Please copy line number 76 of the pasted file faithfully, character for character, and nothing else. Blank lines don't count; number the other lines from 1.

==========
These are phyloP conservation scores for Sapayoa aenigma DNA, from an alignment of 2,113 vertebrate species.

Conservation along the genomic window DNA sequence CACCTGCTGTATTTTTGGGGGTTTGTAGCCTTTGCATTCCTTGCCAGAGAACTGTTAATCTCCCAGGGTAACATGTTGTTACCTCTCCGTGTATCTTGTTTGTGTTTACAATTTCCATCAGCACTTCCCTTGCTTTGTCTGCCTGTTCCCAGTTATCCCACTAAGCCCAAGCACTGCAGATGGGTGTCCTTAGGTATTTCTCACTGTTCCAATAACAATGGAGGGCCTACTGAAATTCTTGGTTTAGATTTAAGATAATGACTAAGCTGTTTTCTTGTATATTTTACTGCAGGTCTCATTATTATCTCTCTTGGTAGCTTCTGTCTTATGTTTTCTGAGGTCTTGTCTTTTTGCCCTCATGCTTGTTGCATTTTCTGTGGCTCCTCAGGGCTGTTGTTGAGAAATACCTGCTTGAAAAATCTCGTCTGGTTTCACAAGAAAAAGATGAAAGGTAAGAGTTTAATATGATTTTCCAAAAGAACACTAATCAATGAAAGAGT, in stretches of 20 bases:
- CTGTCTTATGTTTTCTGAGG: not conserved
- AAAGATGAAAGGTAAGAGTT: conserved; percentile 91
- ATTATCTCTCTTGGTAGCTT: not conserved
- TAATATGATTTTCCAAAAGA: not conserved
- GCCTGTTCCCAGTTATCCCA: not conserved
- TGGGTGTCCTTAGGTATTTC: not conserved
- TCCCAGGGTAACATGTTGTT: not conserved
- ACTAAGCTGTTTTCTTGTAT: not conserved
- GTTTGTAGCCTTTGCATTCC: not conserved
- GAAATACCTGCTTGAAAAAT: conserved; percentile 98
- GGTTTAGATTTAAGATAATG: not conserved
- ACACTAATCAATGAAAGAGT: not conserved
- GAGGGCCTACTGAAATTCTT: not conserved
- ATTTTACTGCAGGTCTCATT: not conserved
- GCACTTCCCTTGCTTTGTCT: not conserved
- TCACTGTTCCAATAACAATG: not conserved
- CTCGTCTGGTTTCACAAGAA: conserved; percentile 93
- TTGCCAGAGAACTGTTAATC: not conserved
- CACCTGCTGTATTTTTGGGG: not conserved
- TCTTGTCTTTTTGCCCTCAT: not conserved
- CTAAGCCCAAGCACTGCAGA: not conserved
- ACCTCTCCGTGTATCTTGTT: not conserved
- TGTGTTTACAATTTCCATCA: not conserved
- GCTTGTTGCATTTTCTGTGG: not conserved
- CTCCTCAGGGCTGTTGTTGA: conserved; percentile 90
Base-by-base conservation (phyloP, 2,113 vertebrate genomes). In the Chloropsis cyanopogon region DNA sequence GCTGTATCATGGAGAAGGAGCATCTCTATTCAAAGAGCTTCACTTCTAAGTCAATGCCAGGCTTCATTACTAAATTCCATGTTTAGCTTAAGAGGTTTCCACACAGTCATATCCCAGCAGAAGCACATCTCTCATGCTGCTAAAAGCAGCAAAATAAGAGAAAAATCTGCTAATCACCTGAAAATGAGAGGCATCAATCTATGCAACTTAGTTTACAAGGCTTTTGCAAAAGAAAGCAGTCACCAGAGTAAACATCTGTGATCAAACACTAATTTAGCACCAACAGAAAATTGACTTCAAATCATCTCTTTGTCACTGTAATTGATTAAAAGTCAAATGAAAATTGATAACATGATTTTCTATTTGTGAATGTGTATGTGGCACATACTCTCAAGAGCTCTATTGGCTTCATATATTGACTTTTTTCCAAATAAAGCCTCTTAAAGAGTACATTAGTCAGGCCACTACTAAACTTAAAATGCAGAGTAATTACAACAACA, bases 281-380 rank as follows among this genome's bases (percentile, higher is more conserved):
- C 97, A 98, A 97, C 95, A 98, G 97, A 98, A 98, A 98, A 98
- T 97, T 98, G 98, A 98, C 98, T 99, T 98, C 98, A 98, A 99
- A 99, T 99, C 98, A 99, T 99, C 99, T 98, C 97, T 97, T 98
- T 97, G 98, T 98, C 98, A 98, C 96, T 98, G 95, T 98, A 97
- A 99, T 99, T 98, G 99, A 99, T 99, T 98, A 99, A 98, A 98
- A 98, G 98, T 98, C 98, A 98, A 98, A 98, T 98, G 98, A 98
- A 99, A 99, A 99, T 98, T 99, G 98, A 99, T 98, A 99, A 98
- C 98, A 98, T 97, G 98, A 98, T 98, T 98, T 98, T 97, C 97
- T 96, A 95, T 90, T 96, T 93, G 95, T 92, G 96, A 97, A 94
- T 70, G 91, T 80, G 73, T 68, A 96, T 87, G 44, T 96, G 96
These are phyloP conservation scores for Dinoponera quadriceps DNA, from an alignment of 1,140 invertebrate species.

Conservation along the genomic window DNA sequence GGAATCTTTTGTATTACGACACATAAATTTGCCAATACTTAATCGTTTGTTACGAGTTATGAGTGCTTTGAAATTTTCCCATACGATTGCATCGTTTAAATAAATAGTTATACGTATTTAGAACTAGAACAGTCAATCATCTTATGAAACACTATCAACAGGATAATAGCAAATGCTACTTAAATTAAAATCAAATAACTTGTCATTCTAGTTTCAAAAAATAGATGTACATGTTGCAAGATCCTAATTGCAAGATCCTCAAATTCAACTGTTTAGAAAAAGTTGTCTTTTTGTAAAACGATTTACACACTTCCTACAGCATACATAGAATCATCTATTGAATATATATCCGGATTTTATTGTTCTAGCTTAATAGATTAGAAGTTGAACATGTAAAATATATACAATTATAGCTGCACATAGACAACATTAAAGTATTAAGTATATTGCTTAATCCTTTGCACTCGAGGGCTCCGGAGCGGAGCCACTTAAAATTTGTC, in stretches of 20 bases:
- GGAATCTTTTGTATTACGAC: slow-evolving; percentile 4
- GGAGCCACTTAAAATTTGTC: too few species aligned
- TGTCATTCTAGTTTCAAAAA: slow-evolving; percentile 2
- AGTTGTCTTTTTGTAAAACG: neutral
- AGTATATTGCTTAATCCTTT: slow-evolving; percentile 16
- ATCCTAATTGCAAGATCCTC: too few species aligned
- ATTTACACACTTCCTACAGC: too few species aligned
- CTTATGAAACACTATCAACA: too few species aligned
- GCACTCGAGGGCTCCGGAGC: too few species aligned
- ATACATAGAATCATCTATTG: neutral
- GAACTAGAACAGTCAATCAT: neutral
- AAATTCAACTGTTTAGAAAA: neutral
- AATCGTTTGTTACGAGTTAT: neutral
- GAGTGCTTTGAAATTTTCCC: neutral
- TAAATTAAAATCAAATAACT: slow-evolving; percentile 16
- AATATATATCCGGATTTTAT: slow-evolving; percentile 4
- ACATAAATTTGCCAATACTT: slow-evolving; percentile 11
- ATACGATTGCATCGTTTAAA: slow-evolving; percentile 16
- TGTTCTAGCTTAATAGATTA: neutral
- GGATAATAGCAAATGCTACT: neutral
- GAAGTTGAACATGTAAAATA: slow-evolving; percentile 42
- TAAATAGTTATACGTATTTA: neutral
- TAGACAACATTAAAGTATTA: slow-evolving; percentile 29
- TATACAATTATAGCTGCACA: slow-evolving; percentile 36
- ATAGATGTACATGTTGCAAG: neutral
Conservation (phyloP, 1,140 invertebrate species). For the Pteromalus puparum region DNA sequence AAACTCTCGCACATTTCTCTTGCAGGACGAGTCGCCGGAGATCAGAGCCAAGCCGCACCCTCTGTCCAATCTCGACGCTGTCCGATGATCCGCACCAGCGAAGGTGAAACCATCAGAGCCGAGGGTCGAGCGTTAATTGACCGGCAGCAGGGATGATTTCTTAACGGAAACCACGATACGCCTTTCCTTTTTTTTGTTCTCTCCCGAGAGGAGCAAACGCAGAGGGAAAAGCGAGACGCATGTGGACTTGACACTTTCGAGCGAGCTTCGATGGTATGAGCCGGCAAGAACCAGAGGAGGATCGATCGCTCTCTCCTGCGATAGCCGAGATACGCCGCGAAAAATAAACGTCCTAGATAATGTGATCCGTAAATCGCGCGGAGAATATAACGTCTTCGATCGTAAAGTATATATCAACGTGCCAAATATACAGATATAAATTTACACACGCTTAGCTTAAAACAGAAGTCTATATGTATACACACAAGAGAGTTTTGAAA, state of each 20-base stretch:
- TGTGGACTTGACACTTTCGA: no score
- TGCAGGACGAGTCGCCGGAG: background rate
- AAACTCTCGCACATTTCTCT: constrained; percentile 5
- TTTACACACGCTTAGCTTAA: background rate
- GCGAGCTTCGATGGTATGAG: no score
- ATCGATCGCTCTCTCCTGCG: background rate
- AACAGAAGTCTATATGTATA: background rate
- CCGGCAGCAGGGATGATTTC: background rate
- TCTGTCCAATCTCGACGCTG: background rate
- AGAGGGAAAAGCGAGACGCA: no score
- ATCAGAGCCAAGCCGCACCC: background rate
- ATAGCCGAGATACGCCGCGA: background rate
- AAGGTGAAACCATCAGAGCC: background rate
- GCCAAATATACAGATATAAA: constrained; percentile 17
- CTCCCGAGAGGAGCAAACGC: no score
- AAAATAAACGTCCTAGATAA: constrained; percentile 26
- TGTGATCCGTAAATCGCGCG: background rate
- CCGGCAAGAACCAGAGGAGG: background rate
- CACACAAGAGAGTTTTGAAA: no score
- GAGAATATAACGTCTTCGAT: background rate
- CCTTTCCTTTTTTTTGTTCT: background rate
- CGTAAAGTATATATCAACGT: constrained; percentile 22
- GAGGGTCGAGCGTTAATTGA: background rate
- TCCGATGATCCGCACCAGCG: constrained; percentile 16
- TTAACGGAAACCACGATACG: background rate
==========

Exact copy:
- AGAGGGAAAAGCGAGACGCA: no score